Have you heard that story about the professor who fills a jar first with larger stones, then with pebbles, then sand? There’s various versions of it around on the internet, but here’s one to remind you:
A philosophy professor stood before his class and had some items in front of him. When the class began, wordlessly he picked up a large empty jar and proceeded to fill it with rocks, about 5 centimeters in diameter. He then asked the students if the jar was full?
They agreed that it was.
So the professor then picked up a box of pebbles and poured them into the jar. He shook the jar lightly. The pebbles, of course, rolled into the open areas between the rocks. He then asked the students again if the jar was full.
They agreed it was.
The students laughed. The professor picked up a box of sand and poured it into the jar. Of course, the sand filled up everything else.
“Now,” said the professor, “I want you to recognise that this is your life…
“The rocks are the important things – your family, your partner, your health, your children – things that if everything else was lost and only they remained, your life would still be full. The pebbles are the other things that matter like your job, your house, your car. The sand is everything else. The small stuff.”
“If you put the sand into the jar first, there is no room for the pebbles or the rocks. The same goes for your life. If you spend all your time and energy on the small stuff, you will never have room for the things that are important to you.
“Pay attention to the things that are critical to your happiness. Play with your children. Take time to get medical checkups. Take your partner out dancing. There will always be time to go to work, clean the house, give a dinner party and fix the disposal.
“Take care of the rocks first – the things that really matter. Set your priorities. The rest is just sand.”
The last few weeks have been incredibly intense here. I mentioned a few posts ago that I’m pregnant… And in addition to the usual exhaustion, nausea and constant hunger, I’ve faced the scare of threatened miscarriage, followed by minor surgery to protect the pregnancy, and post-operative migraines as the spinal anaesthetic wore off.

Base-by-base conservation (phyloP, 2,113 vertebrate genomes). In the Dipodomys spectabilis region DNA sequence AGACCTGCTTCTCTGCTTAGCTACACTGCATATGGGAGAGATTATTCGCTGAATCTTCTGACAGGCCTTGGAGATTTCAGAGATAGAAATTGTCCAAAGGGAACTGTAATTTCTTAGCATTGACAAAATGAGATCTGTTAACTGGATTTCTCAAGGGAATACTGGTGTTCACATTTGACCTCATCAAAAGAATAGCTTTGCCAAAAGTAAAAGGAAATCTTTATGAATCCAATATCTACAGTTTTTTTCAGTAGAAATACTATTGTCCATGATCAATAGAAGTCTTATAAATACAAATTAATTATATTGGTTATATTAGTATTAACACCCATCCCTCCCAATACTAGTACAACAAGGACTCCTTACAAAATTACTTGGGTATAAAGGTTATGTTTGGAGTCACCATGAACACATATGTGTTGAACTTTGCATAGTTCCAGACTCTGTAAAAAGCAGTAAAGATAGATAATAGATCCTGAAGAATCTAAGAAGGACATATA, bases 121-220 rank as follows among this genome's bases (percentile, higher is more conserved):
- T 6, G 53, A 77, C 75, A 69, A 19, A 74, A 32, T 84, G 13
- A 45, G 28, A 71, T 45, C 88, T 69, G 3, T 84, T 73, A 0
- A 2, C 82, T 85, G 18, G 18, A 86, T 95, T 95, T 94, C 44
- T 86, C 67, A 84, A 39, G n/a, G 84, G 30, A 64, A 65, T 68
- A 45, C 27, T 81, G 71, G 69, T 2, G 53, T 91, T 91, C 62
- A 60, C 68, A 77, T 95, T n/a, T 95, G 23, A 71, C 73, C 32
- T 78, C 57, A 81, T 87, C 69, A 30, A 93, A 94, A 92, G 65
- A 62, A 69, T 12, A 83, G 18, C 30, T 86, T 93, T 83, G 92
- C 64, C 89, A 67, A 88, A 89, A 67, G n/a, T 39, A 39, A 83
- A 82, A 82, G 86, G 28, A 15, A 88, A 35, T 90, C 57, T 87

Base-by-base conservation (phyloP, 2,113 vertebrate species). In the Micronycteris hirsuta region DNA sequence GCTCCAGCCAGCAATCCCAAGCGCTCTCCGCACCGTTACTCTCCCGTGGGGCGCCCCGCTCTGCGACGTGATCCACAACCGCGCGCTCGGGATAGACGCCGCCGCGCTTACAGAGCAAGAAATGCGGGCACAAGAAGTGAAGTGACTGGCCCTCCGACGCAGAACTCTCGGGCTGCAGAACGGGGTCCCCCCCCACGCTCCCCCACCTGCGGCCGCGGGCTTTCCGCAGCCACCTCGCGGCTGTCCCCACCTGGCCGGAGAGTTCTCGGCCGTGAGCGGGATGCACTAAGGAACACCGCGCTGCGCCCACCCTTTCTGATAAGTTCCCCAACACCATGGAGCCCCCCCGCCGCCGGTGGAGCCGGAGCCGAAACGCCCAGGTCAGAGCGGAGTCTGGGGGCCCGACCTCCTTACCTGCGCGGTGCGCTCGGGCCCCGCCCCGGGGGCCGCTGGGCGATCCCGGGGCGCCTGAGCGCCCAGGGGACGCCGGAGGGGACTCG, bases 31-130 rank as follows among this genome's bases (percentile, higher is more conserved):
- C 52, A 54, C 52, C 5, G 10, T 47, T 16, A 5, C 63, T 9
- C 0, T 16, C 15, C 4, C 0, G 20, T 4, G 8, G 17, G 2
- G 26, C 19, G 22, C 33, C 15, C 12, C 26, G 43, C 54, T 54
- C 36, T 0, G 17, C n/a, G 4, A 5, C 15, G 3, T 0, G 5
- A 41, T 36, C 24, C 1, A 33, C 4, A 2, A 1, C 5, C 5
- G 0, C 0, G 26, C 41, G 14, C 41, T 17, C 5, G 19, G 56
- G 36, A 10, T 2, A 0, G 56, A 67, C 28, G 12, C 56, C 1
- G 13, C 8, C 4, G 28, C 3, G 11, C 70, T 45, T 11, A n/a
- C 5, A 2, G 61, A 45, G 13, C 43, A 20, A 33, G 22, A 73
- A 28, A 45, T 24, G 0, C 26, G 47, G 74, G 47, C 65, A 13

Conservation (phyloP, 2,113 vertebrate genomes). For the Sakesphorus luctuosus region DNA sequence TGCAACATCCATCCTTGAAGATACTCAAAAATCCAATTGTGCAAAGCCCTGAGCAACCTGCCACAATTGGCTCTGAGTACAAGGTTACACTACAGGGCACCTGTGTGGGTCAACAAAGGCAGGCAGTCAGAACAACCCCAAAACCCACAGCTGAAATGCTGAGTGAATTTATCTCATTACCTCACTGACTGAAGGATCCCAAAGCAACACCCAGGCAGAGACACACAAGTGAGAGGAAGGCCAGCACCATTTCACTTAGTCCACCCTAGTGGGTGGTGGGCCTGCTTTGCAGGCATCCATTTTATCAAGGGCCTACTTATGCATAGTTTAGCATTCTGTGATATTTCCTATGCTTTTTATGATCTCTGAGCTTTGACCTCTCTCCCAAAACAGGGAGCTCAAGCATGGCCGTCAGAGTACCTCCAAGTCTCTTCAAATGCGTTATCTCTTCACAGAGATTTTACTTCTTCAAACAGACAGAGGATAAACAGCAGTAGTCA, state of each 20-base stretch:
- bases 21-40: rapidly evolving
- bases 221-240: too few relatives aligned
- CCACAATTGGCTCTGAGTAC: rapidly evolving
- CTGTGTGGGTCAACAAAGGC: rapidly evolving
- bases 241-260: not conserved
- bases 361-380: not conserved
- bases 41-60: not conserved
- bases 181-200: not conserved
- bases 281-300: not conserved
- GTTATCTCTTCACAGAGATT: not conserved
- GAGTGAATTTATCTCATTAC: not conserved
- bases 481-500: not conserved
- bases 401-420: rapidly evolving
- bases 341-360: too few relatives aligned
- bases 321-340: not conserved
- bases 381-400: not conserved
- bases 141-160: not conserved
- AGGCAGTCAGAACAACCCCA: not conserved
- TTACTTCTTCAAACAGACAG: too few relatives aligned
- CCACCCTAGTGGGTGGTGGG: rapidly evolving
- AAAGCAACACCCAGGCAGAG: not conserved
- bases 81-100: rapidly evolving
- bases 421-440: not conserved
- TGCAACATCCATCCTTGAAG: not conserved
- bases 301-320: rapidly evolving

So, um, business… What’s that again?
This week I feel relatively normal for the first time in ages (hooray!)… And I’ve had some moments to reflect on what it all means for me and for Soul Business. To have to grind to a halt for a month or more, then pick up the pieces and re-evaluate.
I’ve learned some powerful lessons for Soul Business. And I suspect they might be helpful for you and your business too…
1. Remember the rocks. Like the story above, I need to remember what is most important to me in my life. These last months, quite clearly, my health and the health of my unborn child are paramount. As guilty and helpless as I felt about not being able to meet my business commitments (like writing my weekly blog article), it is clear to me that these things must come second to my health and wellbeing.
2. Give up the need to be consistent. One of the most fundamental – and also radical – principles of Soul Business is about giving up the need to be consistent. It comes from a phrase that Ghandi spoke as he transcended his inner need to follow the spoken and unspoken rules of society, to instead follow the deeper calling of his soul’s wisdom. And look where this wisdom led him… Sometimes, our sense of “should” gets in the way of what is possible. Part of being true to the rocks in your life is listening to your own soul, and being true to it’s calling… even when it is unconventional or unexpected.
3. Be realistic. As you follow the (“inconsistent”) twists and turns of the road of the soul, it’s important (if you’re running a business) to adjust your projects, goals and expectations accordingly. For me, this has meant taking stock of where I’m at now. Not last week, or last month. My pregnancy has meant that my work trajectory for the coming year has changed drastically. It was really useful for me to lay it out for myself, so I could get a clear picture of my capacity…. (I’ve got about five months left where I’ll be around for 10-15 hours a week for Soul Business (I still look after our two year old and manage other projects including our home). From October I’ll have maybe 2 hours a week for at least six months to a year, and eventually increasing again to about 10 hours a week from October 2010.) Being the primary carer for a newborn baby is not your usual business person’s schedule. But being real about the capacity I do have allows me to adjust my business plans appropriately. Watch this space for how I intend to use my time
So. I hope that’s helpful for you too. Some questions for reflection, if you care to comment:
What are the rocks in your life? Where does your business fit?
Do you adjust your projects, goals and plans to follow the wisdom of your soul – or the other way around?
I look forward to your comments.